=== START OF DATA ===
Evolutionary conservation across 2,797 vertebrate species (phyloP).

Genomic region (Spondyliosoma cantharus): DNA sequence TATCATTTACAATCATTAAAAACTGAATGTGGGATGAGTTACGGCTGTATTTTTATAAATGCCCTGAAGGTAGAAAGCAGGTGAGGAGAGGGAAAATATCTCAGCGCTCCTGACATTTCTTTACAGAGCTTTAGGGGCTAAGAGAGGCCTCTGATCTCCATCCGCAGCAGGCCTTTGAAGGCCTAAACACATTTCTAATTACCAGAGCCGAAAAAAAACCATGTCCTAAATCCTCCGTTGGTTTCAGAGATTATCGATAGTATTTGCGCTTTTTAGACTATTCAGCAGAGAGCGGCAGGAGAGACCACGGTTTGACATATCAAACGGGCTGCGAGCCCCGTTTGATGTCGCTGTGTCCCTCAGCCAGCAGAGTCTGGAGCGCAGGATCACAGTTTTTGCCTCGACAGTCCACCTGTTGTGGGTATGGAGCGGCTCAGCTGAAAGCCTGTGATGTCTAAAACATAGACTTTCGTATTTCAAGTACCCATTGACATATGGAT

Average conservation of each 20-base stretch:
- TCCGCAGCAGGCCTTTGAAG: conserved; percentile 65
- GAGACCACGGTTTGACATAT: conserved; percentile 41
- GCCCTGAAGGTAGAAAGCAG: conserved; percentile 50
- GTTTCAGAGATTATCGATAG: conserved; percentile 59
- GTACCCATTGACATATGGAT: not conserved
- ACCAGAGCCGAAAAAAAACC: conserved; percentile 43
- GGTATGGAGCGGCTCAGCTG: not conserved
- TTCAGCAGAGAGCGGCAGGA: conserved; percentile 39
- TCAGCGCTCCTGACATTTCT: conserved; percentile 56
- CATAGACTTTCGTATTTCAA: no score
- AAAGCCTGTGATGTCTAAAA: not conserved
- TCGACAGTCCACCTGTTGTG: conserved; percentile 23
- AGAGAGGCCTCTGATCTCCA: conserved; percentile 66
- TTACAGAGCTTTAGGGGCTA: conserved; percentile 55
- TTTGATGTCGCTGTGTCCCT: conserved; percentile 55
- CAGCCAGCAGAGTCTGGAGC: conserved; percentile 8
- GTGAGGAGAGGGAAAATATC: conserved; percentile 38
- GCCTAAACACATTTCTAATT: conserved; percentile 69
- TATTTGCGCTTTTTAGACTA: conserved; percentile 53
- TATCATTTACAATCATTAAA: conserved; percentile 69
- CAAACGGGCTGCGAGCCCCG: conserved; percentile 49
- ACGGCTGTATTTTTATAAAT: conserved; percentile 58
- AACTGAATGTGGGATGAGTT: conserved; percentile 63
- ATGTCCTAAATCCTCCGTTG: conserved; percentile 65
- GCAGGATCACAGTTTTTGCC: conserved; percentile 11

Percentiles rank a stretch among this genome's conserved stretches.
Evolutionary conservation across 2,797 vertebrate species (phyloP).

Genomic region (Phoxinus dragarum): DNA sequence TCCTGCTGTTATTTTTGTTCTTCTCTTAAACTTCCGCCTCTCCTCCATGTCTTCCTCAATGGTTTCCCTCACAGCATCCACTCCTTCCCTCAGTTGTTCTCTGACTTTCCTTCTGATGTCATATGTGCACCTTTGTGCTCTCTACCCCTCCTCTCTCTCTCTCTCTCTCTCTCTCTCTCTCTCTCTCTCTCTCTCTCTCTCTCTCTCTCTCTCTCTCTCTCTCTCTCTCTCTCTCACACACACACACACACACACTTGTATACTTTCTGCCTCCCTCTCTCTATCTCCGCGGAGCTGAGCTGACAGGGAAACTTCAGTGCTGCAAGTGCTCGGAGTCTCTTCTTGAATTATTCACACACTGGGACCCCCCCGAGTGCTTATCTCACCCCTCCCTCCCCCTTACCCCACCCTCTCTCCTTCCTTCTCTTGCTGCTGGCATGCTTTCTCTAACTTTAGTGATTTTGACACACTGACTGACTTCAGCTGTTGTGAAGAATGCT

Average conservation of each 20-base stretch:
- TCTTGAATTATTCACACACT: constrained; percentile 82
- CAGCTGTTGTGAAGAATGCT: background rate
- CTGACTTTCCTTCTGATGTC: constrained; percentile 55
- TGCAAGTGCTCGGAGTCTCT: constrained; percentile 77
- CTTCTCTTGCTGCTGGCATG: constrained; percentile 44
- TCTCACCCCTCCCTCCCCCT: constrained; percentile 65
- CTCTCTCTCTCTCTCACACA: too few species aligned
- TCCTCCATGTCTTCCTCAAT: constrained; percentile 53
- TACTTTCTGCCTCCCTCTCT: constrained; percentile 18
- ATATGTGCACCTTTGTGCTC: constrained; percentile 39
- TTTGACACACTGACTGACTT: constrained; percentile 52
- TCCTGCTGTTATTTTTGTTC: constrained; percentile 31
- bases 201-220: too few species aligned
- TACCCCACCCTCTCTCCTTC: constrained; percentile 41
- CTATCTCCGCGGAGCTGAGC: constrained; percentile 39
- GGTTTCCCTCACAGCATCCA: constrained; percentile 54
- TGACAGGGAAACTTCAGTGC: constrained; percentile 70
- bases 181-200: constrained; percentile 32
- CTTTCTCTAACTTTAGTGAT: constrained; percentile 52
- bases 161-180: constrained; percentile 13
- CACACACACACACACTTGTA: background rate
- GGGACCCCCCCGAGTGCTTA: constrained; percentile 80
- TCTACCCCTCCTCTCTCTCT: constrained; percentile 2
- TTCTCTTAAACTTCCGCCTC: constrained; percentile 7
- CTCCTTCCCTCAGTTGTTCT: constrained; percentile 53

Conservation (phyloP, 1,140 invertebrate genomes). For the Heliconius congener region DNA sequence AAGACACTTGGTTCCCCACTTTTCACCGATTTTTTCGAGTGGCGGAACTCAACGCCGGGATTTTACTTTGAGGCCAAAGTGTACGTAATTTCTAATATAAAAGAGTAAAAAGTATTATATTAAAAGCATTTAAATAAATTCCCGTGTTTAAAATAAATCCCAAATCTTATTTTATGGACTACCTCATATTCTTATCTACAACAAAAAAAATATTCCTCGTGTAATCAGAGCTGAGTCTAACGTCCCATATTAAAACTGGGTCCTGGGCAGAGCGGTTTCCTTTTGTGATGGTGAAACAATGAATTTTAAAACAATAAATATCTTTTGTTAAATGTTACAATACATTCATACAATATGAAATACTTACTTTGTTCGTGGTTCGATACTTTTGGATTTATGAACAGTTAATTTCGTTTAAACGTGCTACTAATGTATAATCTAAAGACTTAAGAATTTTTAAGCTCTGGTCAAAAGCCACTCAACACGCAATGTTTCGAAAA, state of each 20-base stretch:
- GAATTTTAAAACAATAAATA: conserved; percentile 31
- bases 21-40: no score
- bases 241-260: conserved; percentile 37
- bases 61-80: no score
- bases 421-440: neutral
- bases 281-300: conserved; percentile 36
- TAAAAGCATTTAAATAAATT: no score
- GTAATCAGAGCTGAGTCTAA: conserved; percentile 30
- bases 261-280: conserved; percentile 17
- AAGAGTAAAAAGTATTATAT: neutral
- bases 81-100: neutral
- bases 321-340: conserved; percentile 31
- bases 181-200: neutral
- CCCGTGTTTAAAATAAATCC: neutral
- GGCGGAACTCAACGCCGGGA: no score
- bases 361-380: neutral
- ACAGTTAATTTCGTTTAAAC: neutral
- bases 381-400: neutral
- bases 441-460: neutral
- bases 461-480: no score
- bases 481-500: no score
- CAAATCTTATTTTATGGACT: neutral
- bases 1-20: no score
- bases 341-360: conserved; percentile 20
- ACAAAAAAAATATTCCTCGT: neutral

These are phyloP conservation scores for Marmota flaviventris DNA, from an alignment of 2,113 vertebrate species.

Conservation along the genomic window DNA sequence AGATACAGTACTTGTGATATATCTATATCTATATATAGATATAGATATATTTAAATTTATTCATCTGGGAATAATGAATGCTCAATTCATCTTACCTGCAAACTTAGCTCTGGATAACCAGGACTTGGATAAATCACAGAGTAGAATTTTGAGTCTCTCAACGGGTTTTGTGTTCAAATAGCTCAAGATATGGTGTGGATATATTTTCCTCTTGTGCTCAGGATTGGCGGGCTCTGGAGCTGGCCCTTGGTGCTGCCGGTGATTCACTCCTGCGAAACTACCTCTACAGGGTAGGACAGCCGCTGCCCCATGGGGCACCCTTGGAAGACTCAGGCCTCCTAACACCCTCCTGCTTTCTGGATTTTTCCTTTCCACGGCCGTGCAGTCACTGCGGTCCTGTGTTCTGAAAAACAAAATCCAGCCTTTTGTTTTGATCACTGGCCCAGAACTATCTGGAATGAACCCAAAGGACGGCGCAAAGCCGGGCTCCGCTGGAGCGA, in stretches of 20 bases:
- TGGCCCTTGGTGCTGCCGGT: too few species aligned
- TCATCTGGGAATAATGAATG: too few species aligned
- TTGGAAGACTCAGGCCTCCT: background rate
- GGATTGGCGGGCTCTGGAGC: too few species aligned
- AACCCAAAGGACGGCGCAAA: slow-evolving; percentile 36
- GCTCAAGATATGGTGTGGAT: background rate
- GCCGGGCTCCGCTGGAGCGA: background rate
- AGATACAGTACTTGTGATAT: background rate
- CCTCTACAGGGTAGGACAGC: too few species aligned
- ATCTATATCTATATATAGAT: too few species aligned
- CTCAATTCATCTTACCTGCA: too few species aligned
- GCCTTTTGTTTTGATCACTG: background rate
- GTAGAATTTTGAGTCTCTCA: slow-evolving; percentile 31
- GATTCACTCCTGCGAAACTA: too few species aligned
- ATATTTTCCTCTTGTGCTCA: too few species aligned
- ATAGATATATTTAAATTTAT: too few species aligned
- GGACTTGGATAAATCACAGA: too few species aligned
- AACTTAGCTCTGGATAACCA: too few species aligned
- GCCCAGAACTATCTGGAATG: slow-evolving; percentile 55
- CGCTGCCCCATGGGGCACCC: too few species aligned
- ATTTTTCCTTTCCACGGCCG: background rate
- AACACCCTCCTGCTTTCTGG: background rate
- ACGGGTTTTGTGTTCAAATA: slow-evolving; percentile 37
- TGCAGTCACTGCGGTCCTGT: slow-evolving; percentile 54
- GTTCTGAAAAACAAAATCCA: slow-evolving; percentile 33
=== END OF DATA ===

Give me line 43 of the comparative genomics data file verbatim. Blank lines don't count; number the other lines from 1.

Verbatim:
- TTTGACACACTGACTGACTT: constrained; percentile 52